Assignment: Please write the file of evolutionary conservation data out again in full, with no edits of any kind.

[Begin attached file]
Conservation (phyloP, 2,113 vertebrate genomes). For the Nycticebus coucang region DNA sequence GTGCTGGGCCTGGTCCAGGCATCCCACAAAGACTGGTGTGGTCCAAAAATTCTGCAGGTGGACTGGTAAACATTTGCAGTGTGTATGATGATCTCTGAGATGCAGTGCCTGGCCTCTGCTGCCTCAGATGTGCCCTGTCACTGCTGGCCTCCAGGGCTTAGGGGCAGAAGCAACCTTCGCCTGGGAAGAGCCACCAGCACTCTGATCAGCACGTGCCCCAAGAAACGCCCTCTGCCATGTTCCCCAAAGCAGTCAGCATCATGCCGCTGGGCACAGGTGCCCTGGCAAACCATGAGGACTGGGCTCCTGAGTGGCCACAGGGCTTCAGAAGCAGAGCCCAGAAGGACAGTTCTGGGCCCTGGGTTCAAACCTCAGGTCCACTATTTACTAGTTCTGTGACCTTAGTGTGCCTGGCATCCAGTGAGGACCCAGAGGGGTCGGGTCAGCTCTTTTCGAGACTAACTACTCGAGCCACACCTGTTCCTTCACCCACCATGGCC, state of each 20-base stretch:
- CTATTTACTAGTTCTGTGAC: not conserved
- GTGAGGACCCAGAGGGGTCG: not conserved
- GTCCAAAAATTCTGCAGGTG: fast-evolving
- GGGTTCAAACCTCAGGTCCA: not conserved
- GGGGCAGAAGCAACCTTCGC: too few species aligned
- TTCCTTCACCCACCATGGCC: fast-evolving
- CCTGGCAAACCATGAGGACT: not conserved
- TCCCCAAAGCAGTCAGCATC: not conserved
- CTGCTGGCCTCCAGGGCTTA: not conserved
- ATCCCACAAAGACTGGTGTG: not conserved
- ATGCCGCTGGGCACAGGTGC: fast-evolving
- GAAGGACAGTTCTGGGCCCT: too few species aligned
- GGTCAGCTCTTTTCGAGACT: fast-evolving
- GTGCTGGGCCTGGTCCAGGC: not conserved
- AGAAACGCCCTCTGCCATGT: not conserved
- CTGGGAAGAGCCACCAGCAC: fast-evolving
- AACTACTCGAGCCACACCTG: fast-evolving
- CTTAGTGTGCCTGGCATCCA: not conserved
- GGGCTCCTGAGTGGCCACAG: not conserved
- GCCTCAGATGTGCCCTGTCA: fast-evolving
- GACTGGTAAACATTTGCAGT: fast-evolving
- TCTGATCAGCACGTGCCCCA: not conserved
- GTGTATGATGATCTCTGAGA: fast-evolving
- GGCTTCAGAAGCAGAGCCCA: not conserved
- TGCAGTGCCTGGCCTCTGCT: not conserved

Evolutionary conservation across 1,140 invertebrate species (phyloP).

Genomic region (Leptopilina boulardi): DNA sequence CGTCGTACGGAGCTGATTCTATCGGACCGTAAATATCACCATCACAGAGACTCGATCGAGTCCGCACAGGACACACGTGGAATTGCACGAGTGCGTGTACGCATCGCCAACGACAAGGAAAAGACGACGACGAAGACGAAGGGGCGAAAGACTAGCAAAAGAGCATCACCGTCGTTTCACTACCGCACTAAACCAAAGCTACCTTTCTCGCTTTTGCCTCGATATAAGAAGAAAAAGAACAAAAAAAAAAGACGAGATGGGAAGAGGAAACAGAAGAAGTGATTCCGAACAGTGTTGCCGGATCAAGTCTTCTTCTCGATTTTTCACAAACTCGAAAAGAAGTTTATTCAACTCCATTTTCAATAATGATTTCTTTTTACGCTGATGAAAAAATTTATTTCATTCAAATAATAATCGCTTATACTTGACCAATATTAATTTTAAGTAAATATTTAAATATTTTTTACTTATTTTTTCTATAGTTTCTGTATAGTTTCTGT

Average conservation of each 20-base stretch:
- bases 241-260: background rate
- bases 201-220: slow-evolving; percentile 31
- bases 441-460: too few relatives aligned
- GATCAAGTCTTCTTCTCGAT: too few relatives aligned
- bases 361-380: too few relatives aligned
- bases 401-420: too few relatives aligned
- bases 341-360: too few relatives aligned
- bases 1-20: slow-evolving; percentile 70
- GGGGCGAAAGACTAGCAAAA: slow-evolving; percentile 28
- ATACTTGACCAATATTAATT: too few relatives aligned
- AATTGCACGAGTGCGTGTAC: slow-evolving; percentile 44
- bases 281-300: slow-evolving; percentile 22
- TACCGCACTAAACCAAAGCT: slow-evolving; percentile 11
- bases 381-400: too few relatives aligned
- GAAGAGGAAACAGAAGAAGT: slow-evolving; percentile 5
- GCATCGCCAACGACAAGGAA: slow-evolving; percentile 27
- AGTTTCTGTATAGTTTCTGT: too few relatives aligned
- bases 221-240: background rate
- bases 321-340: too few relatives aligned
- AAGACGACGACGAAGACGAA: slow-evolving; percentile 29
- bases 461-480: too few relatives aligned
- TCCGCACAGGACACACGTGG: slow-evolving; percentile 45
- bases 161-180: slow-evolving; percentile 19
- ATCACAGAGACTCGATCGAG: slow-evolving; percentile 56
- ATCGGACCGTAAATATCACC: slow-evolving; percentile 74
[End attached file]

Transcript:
Conservation (phyloP, 2,113 vertebrate genomes). For the Nycticebus coucang region DNA sequence GTGCTGGGCCTGGTCCAGGCATCCCACAAAGACTGGTGTGGTCCAAAAATTCTGCAGGTGGACTGGTAAACATTTGCAGTGTGTATGATGATCTCTGAGATGCAGTGCCTGGCCTCTGCTGCCTCAGATGTGCCCTGTCACTGCTGGCCTCCAGGGCTTAGGGGCAGAAGCAACCTTCGCCTGGGAAGAGCCACCAGCACTCTGATCAGCACGTGCCCCAAGAAACGCCCTCTGCCATGTTCCCCAAAGCAGTCAGCATCATGCCGCTGGGCACAGGTGCCCTGGCAAACCATGAGGACTGGGCTCCTGAGTGGCCACAGGGCTTCAGAAGCAGAGCCCAGAAGGACAGTTCTGGGCCCTGGGTTCAAACCTCAGGTCCACTATTTACTAGTTCTGTGACCTTAGTGTGCCTGGCATCCAGTGAGGACCCAGAGGGGTCGGGTCAGCTCTTTTCGAGACTAACTACTCGAGCCACACCTGTTCCTTCACCCACCATGGCC, state of each 20-base stretch:
- CTATTTACTAGTTCTGTGAC: not conserved
- GTGAGGACCCAGAGGGGTCG: not conserved
- GTCCAAAAATTCTGCAGGTG: fast-evolving
- GGGTTCAAACCTCAGGTCCA: not conserved
- GGGGCAGAAGCAACCTTCGC: too few species aligned
- TTCCTTCACCCACCATGGCC: fast-evolving
- CCTGGCAAACCATGAGGACT: not conserved
- TCCCCAAAGCAGTCAGCATC: not conserved
- CTGCTGGCCTCCAGGGCTTA: not conserved
- ATCCCACAAAGACTGGTGTG: not conserved
- ATGCCGCTGGGCACAGGTGC: fast-evolving
- GAAGGACAGTTCTGGGCCCT: too few species aligned
- GGTCAGCTCTTTTCGAGACT: fast-evolving
- GTGCTGGGCCTGGTCCAGGC: not conserved
- AGAAACGCCCTCTGCCATGT: not conserved
- CTGGGAAGAGCCACCAGCAC: fast-evolving
- AACTACTCGAGCCACACCTG: fast-evolving
- CTTAGTGTGCCTGGCATCCA: not conserved
- GGGCTCCTGAGTGGCCACAG: not conserved
- GCCTCAGATGTGCCCTGTCA: fast-evolving
- GACTGGTAAACATTTGCAGT: fast-evolving
- TCTGATCAGCACGTGCCCCA: not conserved
- GTGTATGATGATCTCTGAGA: fast-evolving
- GGCTTCAGAAGCAGAGCCCA: not conserved
- TGCAGTGCCTGGCCTCTGCT: not conserved

Evolutionary conservation across 1,140 invertebrate species (phyloP).

Genomic region (Leptopilina boulardi): DNA sequence CGTCGTACGGAGCTGATTCTATCGGACCGTAAATATCACCATCACAGAGACTCGATCGAGTCCGCACAGGACACACGTGGAATTGCACGAGTGCGTGTACGCATCGCCAACGACAAGGAAAAGACGACGACGAAGACGAAGGGGCGAAAGACTAGCAAAAGAGCATCACCGTCGTTTCACTACCGCACTAAACCAAAGCTACCTTTCTCGCTTTTGCCTCGATATAAGAAGAAAAAGAACAAAAAAAAAAGACGAGATGGGAAGAGGAAACAGAAGAAGTGATTCCGAACAGTGTTGCCGGATCAAGTCTTCTTCTCGATTTTTCACAAACTCGAAAAGAAGTTTATTCAACTCCATTTTCAATAATGATTTCTTTTTACGCTGATGAAAAAATTTATTTCATTCAAATAATAATCGCTTATACTTGACCAATATTAATTTTAAGTAAATATTTAAATATTTTTTACTTATTTTTTCTATAGTTTCTGTATAGTTTCTGT

Average conservation of each 20-base stretch:
- bases 241-260: background rate
- bases 201-220: slow-evolving; percentile 31
- bases 441-460: too few relatives aligned
- GATCAAGTCTTCTTCTCGAT: too few relatives aligned
- bases 361-380: too few relatives aligned
- bases 401-420: too few relatives aligned
- bases 341-360: too few relatives aligned
- bases 1-20: slow-evolving; percentile 70
- GGGGCGAAAGACTAGCAAAA: slow-evolving; percentile 28
- ATACTTGACCAATATTAATT: too few relatives aligned
- AATTGCACGAGTGCGTGTAC: slow-evolving; percentile 44
- bases 281-300: slow-evolving; percentile 22
- TACCGCACTAAACCAAAGCT: slow-evolving; percentile 11
- bases 381-400: too few relatives aligned
- GAAGAGGAAACAGAAGAAGT: slow-evolving; percentile 5
- GCATCGCCAACGACAAGGAA: slow-evolving; percentile 27
- AGTTTCTGTATAGTTTCTGT: too few relatives aligned
- bases 221-240: background rate
- bases 321-340: too few relatives aligned
- AAGACGACGACGAAGACGAA: slow-evolving; percentile 29
- bases 461-480: too few relatives aligned
- TCCGCACAGGACACACGTGG: slow-evolving; percentile 45
- bases 161-180: slow-evolving; percentile 19
- ATCACAGAGACTCGATCGAG: slow-evolving; percentile 56
- ATCGGACCGTAAATATCACC: slow-evolving; percentile 74